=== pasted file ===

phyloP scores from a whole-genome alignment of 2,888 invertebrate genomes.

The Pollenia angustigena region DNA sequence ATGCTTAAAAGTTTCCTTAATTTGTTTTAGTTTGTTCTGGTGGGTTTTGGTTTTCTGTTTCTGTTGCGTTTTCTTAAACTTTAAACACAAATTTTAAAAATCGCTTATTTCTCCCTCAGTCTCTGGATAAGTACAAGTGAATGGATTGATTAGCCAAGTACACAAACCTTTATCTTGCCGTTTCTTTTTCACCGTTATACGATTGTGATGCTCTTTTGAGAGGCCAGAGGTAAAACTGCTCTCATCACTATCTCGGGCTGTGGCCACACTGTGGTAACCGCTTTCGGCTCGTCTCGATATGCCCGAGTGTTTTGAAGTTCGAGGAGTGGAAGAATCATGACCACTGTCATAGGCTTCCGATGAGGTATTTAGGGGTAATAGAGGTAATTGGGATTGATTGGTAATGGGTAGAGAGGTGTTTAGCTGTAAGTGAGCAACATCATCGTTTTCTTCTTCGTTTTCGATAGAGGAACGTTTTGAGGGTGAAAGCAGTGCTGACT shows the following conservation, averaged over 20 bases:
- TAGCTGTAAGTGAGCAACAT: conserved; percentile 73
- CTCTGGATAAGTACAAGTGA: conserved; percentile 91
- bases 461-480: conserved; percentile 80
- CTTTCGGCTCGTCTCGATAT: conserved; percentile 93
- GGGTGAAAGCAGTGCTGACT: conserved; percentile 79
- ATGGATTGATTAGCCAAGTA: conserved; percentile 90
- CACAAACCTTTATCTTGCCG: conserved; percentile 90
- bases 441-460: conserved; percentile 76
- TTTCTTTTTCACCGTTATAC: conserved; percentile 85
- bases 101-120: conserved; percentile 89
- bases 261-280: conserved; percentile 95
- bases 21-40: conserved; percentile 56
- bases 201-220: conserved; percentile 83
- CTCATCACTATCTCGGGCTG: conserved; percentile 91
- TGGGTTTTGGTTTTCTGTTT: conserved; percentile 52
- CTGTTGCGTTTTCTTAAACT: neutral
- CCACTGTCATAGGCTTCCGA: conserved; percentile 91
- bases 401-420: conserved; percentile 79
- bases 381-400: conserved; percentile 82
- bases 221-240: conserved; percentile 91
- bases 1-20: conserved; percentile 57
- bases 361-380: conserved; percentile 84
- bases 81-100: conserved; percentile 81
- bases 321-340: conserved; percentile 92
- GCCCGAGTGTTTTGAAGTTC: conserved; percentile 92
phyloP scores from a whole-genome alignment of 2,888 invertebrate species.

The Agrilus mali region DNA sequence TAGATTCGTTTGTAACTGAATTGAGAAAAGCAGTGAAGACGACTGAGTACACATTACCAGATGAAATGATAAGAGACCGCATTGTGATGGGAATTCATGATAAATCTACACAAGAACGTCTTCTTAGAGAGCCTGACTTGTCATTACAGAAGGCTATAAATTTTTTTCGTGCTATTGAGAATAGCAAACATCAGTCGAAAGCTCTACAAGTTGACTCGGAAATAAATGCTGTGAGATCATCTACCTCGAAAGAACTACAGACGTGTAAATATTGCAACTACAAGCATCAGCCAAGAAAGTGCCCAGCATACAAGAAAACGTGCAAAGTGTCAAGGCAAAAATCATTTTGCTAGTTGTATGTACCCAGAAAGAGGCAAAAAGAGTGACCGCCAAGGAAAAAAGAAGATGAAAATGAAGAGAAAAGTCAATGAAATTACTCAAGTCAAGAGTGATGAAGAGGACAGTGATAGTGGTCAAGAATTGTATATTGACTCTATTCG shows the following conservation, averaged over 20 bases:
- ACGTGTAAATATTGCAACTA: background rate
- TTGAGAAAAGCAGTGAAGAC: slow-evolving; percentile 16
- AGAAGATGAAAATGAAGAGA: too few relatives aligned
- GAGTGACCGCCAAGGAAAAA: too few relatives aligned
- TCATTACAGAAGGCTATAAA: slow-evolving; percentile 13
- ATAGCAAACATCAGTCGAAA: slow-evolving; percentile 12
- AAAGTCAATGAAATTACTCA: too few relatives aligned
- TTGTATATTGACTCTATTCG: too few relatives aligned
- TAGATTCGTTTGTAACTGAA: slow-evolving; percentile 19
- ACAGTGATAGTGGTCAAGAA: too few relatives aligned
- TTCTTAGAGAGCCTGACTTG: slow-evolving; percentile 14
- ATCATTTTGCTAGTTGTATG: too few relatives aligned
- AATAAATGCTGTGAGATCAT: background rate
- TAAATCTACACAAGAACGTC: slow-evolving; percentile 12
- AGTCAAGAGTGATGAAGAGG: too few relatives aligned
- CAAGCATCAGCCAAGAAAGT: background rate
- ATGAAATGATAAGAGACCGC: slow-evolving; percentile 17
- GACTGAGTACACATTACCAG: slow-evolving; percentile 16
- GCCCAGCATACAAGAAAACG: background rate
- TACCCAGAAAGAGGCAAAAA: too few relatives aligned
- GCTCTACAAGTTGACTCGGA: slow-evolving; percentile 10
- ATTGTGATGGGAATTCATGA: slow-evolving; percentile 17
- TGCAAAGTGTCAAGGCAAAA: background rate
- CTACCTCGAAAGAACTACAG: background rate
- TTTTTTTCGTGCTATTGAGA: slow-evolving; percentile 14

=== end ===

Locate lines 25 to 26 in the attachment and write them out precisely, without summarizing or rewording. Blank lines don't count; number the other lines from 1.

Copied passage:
- bases 81-100: conserved; percentile 81
- bases 321-340: conserved; percentile 92